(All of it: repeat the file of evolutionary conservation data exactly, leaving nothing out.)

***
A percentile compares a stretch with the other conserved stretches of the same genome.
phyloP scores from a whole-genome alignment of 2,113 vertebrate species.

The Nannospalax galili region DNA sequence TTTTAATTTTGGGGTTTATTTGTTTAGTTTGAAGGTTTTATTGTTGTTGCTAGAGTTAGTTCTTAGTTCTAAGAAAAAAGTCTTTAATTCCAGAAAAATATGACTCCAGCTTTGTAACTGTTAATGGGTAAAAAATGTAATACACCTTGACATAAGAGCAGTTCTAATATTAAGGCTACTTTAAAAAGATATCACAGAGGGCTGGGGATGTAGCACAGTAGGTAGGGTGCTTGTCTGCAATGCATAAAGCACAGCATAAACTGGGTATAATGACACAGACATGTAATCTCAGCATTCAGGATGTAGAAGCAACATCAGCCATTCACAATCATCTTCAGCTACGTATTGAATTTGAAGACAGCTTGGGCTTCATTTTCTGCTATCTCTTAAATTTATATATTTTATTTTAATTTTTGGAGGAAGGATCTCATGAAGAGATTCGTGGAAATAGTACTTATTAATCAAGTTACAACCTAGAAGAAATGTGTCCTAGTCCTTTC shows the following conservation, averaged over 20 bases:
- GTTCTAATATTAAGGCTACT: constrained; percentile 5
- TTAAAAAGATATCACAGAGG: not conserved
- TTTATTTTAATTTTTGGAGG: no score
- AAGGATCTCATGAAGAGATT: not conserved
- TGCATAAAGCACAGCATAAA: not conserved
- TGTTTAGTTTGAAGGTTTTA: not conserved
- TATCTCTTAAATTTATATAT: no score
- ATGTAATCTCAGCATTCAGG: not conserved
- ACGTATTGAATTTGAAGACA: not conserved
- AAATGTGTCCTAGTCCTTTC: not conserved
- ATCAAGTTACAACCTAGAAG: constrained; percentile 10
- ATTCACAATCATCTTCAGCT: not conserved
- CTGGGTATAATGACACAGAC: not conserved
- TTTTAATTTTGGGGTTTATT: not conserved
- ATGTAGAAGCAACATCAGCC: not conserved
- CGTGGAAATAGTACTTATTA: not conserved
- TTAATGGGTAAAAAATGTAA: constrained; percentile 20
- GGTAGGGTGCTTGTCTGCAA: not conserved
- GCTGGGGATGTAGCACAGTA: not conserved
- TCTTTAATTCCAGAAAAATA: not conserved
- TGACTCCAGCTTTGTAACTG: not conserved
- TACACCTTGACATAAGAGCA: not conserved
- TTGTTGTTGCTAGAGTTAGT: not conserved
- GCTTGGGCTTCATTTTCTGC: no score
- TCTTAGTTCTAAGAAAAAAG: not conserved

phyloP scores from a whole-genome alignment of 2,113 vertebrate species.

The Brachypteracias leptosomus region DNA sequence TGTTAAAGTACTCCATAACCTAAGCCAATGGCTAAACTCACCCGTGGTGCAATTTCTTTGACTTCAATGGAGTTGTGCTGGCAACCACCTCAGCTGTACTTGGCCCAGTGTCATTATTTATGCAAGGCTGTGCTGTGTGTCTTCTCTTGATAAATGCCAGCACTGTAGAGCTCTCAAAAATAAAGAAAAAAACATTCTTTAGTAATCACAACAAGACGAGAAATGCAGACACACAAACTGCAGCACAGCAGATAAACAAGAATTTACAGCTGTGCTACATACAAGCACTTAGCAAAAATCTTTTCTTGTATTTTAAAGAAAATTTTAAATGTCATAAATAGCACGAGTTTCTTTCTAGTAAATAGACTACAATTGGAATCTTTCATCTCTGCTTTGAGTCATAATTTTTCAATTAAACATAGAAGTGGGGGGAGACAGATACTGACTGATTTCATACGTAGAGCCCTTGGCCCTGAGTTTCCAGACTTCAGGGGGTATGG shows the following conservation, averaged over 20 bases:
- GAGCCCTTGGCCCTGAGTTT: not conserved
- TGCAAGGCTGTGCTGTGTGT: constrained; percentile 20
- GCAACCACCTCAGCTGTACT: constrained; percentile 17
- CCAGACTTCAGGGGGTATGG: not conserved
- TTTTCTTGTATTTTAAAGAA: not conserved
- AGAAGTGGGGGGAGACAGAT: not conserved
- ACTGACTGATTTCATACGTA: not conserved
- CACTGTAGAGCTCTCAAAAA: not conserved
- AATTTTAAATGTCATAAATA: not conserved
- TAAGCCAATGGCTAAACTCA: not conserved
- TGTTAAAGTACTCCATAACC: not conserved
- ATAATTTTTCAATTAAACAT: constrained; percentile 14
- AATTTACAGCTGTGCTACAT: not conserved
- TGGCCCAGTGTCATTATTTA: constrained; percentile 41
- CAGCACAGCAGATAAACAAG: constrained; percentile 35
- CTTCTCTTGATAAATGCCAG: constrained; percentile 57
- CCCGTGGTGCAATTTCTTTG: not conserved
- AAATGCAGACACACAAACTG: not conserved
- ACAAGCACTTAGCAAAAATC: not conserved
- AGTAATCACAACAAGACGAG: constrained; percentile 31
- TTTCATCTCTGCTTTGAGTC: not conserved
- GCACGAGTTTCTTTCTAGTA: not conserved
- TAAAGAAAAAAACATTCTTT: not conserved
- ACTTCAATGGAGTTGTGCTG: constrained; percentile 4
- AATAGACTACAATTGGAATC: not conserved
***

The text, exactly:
A percentile compares a stretch with the other conserved stretches of the same genome.
phyloP scores from a whole-genome alignment of 2,113 vertebrate species.

The Nannospalax galili region DNA sequence TTTTAATTTTGGGGTTTATTTGTTTAGTTTGAAGGTTTTATTGTTGTTGCTAGAGTTAGTTCTTAGTTCTAAGAAAAAAGTCTTTAATTCCAGAAAAATATGACTCCAGCTTTGTAACTGTTAATGGGTAAAAAATGTAATACACCTTGACATAAGAGCAGTTCTAATATTAAGGCTACTTTAAAAAGATATCACAGAGGGCTGGGGATGTAGCACAGTAGGTAGGGTGCTTGTCTGCAATGCATAAAGCACAGCATAAACTGGGTATAATGACACAGACATGTAATCTCAGCATTCAGGATGTAGAAGCAACATCAGCCATTCACAATCATCTTCAGCTACGTATTGAATTTGAAGACAGCTTGGGCTTCATTTTCTGCTATCTCTTAAATTTATATATTTTATTTTAATTTTTGGAGGAAGGATCTCATGAAGAGATTCGTGGAAATAGTACTTATTAATCAAGTTACAACCTAGAAGAAATGTGTCCTAGTCCTTTC shows the following conservation, averaged over 20 bases:
- GTTCTAATATTAAGGCTACT: constrained; percentile 5
- TTAAAAAGATATCACAGAGG: not conserved
- TTTATTTTAATTTTTGGAGG: no score
- AAGGATCTCATGAAGAGATT: not conserved
- TGCATAAAGCACAGCATAAA: not conserved
- TGTTTAGTTTGAAGGTTTTA: not conserved
- TATCTCTTAAATTTATATAT: no score
- ATGTAATCTCAGCATTCAGG: not conserved
- ACGTATTGAATTTGAAGACA: not conserved
- AAATGTGTCCTAGTCCTTTC: not conserved
- ATCAAGTTACAACCTAGAAG: constrained; percentile 10
- ATTCACAATCATCTTCAGCT: not conserved
- CTGGGTATAATGACACAGAC: not conserved
- TTTTAATTTTGGGGTTTATT: not conserved
- ATGTAGAAGCAACATCAGCC: not conserved
- CGTGGAAATAGTACTTATTA: not conserved
- TTAATGGGTAAAAAATGTAA: constrained; percentile 20
- GGTAGGGTGCTTGTCTGCAA: not conserved
- GCTGGGGATGTAGCACAGTA: not conserved
- TCTTTAATTCCAGAAAAATA: not conserved
- TGACTCCAGCTTTGTAACTG: not conserved
- TACACCTTGACATAAGAGCA: not conserved
- TTGTTGTTGCTAGAGTTAGT: not conserved
- GCTTGGGCTTCATTTTCTGC: no score
- TCTTAGTTCTAAGAAAAAAG: not conserved

phyloP scores from a whole-genome alignment of 2,113 vertebrate species.

The Brachypteracias leptosomus region DNA sequence TGTTAAAGTACTCCATAACCTAAGCCAATGGCTAAACTCACCCGTGGTGCAATTTCTTTGACTTCAATGGAGTTGTGCTGGCAACCACCTCAGCTGTACTTGGCCCAGTGTCATTATTTATGCAAGGCTGTGCTGTGTGTCTTCTCTTGATAAATGCCAGCACTGTAGAGCTCTCAAAAATAAAGAAAAAAACATTCTTTAGTAATCACAACAAGACGAGAAATGCAGACACACAAACTGCAGCACAGCAGATAAACAAGAATTTACAGCTGTGCTACATACAAGCACTTAGCAAAAATCTTTTCTTGTATTTTAAAGAAAATTTTAAATGTCATAAATAGCACGAGTTTCTTTCTAGTAAATAGACTACAATTGGAATCTTTCATCTCTGCTTTGAGTCATAATTTTTCAATTAAACATAGAAGTGGGGGGAGACAGATACTGACTGATTTCATACGTAGAGCCCTTGGCCCTGAGTTTCCAGACTTCAGGGGGTATGG shows the following conservation, averaged over 20 bases:
- GAGCCCTTGGCCCTGAGTTT: not conserved
- TGCAAGGCTGTGCTGTGTGT: constrained; percentile 20
- GCAACCACCTCAGCTGTACT: constrained; percentile 17
- CCAGACTTCAGGGGGTATGG: not conserved
- TTTTCTTGTATTTTAAAGAA: not conserved
- AGAAGTGGGGGGAGACAGAT: not conserved
- ACTGACTGATTTCATACGTA: not conserved
- CACTGTAGAGCTCTCAAAAA: not conserved
- AATTTTAAATGTCATAAATA: not conserved
- TAAGCCAATGGCTAAACTCA: not conserved
- TGTTAAAGTACTCCATAACC: not conserved
- ATAATTTTTCAATTAAACAT: constrained; percentile 14
- AATTTACAGCTGTGCTACAT: not conserved
- TGGCCCAGTGTCATTATTTA: constrained; percentile 41
- CAGCACAGCAGATAAACAAG: constrained; percentile 35
- CTTCTCTTGATAAATGCCAG: constrained; percentile 57
- CCCGTGGTGCAATTTCTTTG: not conserved
- AAATGCAGACACACAAACTG: not conserved
- ACAAGCACTTAGCAAAAATC: not conserved
- AGTAATCACAACAAGACGAG: constrained; percentile 31
- TTTCATCTCTGCTTTGAGTC: not conserved
- GCACGAGTTTCTTTCTAGTA: not conserved
- TAAAGAAAAAAACATTCTTT: not conserved
- ACTTCAATGGAGTTGTGCTG: constrained; percentile 4
- AATAGACTACAATTGGAATC: not conserved